Pansexual young people most likely to face online bullying
Pansexual young people are most likely in the LGBT+ community to have experienced cyber bullying in the past year, according to research by Just Like Us.
Just Like Us’ independent Growing Up LGBT+ report found that almost a third (31%) of pansexual young people reported being the victims of online bullying in the past 12 months – more than any other LGBT+ group surveyed.
In comparison, more than a quarter (26%) of bisexual young people said that this was the case, alongside 14% of gay boys and 21% of young lesbians.
Only 16% of non-LGBT+ pupils reported facing online bullying in the past year – half the number of pansexual young people.
One in three young pansexual people face tension at home on a daily basis
Nearly a third (31%) of pansexual young people surveyed reported facing tension at home on a daily basis, such as arguments with their family. Again, this was higher than any other LGBT+ group.
Non-LGBT+ young people (15%) are half as likely as pansexual teenagers to face daily tension at home.
Generally, 25% of LGBT+ young people have experienced daily tension at home.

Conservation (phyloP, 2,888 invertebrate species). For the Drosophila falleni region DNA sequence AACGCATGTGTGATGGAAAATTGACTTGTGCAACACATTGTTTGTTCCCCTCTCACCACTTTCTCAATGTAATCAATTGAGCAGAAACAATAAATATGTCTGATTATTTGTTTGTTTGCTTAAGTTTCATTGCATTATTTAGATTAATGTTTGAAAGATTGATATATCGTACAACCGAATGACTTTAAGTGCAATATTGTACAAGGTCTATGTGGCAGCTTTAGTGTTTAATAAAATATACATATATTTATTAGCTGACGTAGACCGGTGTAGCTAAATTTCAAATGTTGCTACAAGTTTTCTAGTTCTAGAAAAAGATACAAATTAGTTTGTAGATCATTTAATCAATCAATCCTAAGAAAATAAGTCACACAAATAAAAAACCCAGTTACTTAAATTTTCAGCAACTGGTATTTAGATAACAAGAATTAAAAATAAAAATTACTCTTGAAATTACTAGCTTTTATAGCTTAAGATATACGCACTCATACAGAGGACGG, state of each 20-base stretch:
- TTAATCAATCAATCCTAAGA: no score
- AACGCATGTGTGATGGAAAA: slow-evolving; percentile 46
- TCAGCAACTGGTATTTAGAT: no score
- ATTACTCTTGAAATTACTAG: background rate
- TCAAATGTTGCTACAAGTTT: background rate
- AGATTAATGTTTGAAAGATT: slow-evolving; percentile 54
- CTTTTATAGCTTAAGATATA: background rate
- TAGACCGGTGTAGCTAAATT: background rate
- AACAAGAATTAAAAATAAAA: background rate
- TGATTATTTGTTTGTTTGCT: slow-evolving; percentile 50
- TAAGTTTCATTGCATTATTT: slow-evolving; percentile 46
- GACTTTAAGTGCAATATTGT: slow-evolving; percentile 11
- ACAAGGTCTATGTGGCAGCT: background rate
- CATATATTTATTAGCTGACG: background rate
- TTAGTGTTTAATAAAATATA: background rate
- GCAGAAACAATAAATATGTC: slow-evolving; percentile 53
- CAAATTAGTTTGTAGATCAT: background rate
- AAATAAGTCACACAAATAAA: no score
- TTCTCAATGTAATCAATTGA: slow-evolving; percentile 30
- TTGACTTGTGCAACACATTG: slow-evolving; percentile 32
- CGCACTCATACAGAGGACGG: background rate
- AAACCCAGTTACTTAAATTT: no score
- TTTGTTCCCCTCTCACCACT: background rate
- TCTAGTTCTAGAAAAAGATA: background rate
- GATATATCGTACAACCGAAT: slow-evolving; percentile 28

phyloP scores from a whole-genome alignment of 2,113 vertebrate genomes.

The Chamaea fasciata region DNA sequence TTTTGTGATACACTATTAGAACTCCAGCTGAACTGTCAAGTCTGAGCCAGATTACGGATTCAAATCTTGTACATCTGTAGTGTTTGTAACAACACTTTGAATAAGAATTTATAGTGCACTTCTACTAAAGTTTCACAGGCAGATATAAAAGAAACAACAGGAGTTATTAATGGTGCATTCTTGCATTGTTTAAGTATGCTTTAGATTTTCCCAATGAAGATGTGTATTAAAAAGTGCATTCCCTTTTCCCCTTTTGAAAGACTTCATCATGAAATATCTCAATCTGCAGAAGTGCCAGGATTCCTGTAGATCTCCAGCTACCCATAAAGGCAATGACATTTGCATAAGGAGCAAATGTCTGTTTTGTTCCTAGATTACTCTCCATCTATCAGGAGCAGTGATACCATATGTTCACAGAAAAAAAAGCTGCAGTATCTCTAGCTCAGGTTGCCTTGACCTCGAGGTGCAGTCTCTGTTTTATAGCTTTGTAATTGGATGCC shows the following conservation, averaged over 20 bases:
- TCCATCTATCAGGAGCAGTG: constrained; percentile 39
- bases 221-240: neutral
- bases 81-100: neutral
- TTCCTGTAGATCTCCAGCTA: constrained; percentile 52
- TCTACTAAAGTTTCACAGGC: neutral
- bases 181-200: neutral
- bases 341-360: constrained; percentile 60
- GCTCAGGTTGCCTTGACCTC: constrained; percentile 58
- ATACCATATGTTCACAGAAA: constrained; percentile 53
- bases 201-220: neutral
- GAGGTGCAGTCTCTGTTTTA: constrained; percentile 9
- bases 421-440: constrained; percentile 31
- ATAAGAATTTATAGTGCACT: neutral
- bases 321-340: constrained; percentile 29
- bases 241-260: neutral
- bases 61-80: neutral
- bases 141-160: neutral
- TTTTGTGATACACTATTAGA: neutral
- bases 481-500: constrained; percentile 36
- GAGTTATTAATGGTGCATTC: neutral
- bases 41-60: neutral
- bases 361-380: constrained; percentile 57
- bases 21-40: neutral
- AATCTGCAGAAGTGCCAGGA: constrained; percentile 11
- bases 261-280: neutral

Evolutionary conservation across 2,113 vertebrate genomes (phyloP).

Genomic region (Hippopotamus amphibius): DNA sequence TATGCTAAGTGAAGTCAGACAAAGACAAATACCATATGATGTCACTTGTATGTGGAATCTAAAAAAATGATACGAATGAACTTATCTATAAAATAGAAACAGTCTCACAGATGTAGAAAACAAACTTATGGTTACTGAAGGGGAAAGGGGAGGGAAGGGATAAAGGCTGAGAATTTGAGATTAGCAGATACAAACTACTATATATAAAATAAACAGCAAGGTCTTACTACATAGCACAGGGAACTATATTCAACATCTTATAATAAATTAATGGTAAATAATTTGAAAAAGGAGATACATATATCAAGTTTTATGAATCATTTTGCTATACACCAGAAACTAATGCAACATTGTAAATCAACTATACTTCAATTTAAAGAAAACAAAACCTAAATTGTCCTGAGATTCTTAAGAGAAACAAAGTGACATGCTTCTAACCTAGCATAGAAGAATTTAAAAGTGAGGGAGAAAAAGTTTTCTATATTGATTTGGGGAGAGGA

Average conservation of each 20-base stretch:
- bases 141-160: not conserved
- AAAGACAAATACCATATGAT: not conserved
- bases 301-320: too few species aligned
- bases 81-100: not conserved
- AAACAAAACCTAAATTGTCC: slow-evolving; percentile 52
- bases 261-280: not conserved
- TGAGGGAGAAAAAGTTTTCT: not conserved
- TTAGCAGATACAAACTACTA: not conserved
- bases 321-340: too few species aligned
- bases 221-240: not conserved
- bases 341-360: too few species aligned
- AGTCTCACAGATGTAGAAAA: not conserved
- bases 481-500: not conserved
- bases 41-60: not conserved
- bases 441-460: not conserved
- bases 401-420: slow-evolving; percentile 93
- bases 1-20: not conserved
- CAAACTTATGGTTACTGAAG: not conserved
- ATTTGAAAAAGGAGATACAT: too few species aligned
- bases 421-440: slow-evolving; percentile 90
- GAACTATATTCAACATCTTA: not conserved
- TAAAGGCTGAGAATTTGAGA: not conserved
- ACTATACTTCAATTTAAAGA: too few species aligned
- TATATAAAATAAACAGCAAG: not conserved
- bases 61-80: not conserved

The research also revealed that the majority (59%) of pansexual young people reported that their mental health had deteriorated during Covid-19.
Pansexual mental health
Six in ten (59%) of pansexual young people said that their mental health had got worse since the pandemic and that they are more likely to report experiencing frequent tension in the place they’re living in.
Similarly, nearly three quarters (74%) of bisexual young people felt that their mental health had got worse since the pandemic, higher than the average of 68% of LGBT+ young people and second only to young lesbians (78%).
The data further revealed that 6% of pansexual young people had experienced sexual harassment in the past year. One in ten (10%) of bisexual young people also reported unwanted sexual touching in the last 12 months, higher than any other LGBT+ group.
Just Like Us’ Growing Up LGBT+ report comprised an independent study of 2,934 pupils aged 11-18 (1,140 of whom were LGBT+) across the UK, carried out between December 2020 and January 2021.